Joe Biden and Barack Obama were reunited on Saturday, the duo who spent eight years together in the White House, campaigning in hopes that the traditionally Democratic state of Michigan doesn’t again choose President Donald Trump.
Obama used their first stop, in Flint, as an opportunity to poke fun at his successor and to make the case for his vice president, who’s now running for the presidency.
“What is his obsession, by the way, with crowd size? You notice that? This is the one measure he has of success,” Obama said of Trump. “He’s still worrying about his inauguration crowd being smaller than mine. It really bugs him. He’s still talking about that.”
Obama added, “Does he have nothing better to worry about? Did nobody come to his birthday party when he was a kid? Was he traumatized?”
Biden, too, got in some jabs at Trump, telling Obama, “Mr. President, you’re still driving him crazy because he knows he’s not a patch on your jeans.” Later, he got more literal, suggesting he would’ve liked to punch Trump, “When you were in high school wouldn’t you have liked to take a shot?”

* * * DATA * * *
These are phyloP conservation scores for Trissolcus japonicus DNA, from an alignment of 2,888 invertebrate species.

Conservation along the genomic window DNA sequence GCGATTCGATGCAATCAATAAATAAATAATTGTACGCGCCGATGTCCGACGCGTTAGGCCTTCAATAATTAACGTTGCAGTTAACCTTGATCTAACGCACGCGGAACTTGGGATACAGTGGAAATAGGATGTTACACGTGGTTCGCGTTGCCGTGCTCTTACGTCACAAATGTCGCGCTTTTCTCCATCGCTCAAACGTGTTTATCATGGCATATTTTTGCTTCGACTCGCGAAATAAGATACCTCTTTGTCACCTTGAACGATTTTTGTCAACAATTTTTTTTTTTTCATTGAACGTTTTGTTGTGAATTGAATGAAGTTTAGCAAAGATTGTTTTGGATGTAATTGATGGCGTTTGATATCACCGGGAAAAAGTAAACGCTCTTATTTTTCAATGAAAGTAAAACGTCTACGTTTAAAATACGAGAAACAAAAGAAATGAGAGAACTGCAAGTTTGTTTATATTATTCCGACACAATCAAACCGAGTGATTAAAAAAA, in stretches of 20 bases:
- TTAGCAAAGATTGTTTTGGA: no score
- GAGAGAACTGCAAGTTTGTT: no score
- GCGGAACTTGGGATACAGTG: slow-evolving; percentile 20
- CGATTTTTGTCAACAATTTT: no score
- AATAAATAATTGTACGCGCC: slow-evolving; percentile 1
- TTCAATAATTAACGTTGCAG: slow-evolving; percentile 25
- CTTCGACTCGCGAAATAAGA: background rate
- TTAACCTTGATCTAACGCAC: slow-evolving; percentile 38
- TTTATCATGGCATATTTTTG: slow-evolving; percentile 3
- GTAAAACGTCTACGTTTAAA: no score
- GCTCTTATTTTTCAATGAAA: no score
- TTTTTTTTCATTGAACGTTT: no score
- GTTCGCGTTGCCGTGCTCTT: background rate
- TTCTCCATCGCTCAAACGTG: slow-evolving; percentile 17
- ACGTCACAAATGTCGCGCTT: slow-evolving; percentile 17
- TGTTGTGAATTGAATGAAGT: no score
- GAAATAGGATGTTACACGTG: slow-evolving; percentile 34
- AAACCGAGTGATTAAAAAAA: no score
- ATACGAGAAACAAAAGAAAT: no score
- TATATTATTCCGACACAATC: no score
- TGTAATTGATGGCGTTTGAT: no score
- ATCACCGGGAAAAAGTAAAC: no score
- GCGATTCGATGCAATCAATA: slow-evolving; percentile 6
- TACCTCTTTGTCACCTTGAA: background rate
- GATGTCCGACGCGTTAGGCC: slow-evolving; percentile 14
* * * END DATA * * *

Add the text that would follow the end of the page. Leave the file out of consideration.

Both were largely more serious as they appeared together for their first — and likely only — in-person joint appearances of the campaign, with the election three days away. “Joe Biden is my brother. I love Joe Biden and he will be a great president,” Obama said.
Obama’s work on behalf of Biden has focused on outreach to Black voters, with recent stops in Philadelphia, Orlando, and Miami. On Monday, he’ll visit South Florida again, and also Atlanta. There are two Georgia Senate seats up for grabs in addition to the presidential vote, and high Black turnout could boost candidates Jon Ossoff and Raphael Warnock in the close-polling races.
Michigan is one of the traditional “blue wall” states that Trump unexpectedly won in 2016. His margin was fewer than 11,000 votes, a number Democrats could have beaten with Black turnout levels closer to what Obama hit when he was on the ballot.
Biden holds a solid lead in polls of the state.